I've read about a new arm-band sensor but I can't remember where. I know one of the things I didn't like was that the watch software was weak, I don't think anyone touches Polar, but Garmin comes close, though there watches are ugly. Suuntos offerings are great but I find that HR and fitness are the secondary functions of the watch.

I'd research the arm-band sensor. I also think I've read that the sensor can be programmed to another watch.....my apologies for being vague on the details. I'm extremely happy with my V800 so I kind of just sifted through the information I was reading without noting details.
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      01-28-2016, 03:45 AM   #8
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Looked one up real quick....
I didn't even bother reading the review but I know his blog is top notch. I always go to it when looking at new training products.
He's very thorough and does very good real world testing.
Good luck.

http://www.dcrainmaker.com/2014/05/s...h-optical.html
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      01-28-2016, 04:01 AM   #9
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Yep that's the Rhythm+; no HRV data.
Having had a Garmin 910xt, the a Suunto Ambit 2 and now the 3 Peak, I'm delighted with it. Looks like a watch (not a wrist computer), properly waterproof, battery lasts ages, gets a GPS lock very quickly (unlike the Garmin), very solid, pairs with my phone, makes incredible videos of runs and cycles, etc. Oh and texts come up on it when I'm cycling.

Just needs a reliable arm mounted HR sensor! I'm 28" waist, 42" chest; just doesn't work with a belt. I even made a type of bra strap arrangement for it but it was still too uncomfortable when running. It's okay when cycling.
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      01-28-2016, 04:34 AM   #10
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Quote:
Originally Posted by Em135eye View Post
Yep that's the Rhythm+; no HRV data.
Compromises....we're just not there yet. For sub five miles general fitness runs I feel something like that arm sensor will do the trick. But if you are doing specific, ability improvement cycles that are ten miles and beyond then yes you may need good HRVs in the graph analysis.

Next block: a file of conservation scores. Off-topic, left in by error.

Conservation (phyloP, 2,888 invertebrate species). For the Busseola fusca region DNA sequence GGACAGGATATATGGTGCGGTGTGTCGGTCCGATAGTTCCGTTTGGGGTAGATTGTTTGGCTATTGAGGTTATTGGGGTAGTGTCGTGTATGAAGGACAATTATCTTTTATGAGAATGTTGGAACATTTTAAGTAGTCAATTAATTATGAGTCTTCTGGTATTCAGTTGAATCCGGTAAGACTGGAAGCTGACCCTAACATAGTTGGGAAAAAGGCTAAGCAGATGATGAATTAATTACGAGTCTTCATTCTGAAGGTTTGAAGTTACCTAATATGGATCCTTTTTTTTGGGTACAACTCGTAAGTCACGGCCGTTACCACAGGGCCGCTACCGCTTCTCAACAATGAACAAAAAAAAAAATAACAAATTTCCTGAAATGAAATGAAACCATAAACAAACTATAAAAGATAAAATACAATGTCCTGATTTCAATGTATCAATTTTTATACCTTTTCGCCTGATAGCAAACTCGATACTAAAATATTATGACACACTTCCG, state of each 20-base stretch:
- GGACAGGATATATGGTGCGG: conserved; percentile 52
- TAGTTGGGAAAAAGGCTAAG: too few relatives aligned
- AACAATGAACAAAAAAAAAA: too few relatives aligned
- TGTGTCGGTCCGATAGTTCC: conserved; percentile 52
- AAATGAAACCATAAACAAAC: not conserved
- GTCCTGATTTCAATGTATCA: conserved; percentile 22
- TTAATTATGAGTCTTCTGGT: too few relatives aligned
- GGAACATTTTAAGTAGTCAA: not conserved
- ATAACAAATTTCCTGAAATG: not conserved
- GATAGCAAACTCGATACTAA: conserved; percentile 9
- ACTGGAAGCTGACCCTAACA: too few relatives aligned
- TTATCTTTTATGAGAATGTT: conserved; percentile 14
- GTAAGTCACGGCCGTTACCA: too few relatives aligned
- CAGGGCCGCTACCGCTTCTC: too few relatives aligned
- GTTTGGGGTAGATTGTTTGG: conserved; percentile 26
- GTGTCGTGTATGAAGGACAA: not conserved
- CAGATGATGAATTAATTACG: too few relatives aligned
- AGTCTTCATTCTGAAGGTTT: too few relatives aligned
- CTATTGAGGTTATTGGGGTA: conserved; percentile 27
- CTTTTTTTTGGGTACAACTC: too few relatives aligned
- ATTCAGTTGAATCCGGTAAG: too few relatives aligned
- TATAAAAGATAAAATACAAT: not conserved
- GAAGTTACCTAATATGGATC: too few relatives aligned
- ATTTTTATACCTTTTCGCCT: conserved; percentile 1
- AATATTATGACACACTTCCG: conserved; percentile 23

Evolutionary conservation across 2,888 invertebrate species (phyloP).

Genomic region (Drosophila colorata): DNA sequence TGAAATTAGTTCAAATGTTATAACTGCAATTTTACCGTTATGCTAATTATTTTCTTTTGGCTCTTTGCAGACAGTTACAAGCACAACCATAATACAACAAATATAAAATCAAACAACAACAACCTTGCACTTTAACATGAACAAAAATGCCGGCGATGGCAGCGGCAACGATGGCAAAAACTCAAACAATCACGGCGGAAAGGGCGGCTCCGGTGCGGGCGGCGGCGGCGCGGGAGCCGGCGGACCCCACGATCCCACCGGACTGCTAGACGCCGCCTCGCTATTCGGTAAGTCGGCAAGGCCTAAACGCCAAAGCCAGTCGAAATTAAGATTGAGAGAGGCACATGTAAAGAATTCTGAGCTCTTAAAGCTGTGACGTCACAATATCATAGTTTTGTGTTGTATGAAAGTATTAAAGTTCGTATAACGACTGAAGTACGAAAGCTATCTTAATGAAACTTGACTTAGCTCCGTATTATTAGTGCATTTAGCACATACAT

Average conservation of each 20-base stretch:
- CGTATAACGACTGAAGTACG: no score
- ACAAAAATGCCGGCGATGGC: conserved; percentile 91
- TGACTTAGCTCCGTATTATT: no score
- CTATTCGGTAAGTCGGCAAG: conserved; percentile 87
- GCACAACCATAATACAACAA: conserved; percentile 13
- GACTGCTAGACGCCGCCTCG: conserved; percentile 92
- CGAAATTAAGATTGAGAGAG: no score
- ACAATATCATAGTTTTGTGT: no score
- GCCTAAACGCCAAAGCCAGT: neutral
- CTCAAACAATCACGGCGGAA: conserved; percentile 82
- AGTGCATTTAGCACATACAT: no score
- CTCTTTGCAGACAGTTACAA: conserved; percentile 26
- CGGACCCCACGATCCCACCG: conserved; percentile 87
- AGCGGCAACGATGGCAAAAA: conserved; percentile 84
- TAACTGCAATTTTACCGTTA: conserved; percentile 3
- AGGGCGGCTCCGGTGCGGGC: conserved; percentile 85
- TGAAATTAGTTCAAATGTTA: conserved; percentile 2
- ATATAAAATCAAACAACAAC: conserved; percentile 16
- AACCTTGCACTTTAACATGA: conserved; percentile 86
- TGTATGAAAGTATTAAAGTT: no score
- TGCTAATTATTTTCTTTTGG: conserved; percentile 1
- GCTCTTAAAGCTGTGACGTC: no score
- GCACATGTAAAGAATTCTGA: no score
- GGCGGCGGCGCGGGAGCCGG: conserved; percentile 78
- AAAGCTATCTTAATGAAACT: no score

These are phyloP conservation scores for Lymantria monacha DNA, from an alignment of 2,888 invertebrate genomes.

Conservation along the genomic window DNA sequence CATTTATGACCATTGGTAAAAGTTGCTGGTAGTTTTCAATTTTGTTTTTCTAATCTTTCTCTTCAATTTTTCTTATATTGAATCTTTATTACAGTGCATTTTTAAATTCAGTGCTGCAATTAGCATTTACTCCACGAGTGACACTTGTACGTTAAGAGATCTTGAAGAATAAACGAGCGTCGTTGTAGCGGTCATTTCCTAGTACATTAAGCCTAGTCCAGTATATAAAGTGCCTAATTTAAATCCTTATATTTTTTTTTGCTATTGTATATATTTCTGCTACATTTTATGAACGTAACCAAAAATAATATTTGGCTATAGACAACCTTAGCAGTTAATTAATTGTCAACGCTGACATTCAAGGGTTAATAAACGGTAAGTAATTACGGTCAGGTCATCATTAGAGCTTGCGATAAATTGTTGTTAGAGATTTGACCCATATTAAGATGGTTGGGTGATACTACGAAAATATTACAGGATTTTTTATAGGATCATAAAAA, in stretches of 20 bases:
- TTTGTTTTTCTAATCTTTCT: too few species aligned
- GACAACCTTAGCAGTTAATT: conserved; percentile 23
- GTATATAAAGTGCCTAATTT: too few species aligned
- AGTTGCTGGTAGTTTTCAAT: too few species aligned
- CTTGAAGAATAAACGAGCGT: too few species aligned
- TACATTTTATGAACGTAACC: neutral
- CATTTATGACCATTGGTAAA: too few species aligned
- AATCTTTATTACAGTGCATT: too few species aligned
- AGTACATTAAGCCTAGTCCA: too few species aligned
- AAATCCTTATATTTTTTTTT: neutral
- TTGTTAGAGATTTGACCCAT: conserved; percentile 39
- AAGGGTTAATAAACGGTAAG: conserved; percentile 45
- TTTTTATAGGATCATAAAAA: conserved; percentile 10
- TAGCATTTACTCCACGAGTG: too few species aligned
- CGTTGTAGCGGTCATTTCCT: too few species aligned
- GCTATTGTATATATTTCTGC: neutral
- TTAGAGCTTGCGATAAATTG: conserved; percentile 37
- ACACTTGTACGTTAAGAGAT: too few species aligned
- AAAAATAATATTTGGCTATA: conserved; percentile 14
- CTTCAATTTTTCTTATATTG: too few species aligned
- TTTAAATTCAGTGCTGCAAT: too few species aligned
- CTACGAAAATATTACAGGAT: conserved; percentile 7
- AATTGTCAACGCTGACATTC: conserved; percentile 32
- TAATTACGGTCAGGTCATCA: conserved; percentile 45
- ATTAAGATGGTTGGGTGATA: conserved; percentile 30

The reason the chest strap works is because it's software uses similar software to a 3 lead ecg. An arm band is only going to pull data from one artery/pulse. Even when we get past the ir sensor issue, it will never be as dynamic in data logging.

You might want to try wearing a compression tank, many swimmers use them with success for swimming, I would imaging it might help some with your shape. It might not be as comfortable but I use things like that in endurance training to simulate a mental stress I need to block out and focus on my task.
The end result would be to self modify the chest strap with two vertical shoulder straps on your own to keep it in place....sometimes the end user solutions are the best at evolving a design.
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      01-28-2016, 05:33 AM   #11
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I may try again with the self made shoulder strap: might mean raiding the wife's bra collection...!!
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      01-31-2016, 06:06 PM   #12
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Quote:
Originally Posted by Blksnowflake View Post
Very true. Plus all the diagnostic data isn't accurate, they use baseline generic algorithm software to estimate output. Fail sauce.



I am built like you and it does ride a bit, but I just let it settle and the back tends to ride low and the front high, but I still get accurate readings. For accurate measurements and data there isn't a better option for an athletic type of movement. Think of a pulse ox reader and the how a patient has to remain stable....
Where i wear the HR strap on me measures at 42" but my waist is 34-5". The Garmin soft strap has no problem staying up without feeling tight on me. That's in running, cycling, TRX, paddle boarding, etc....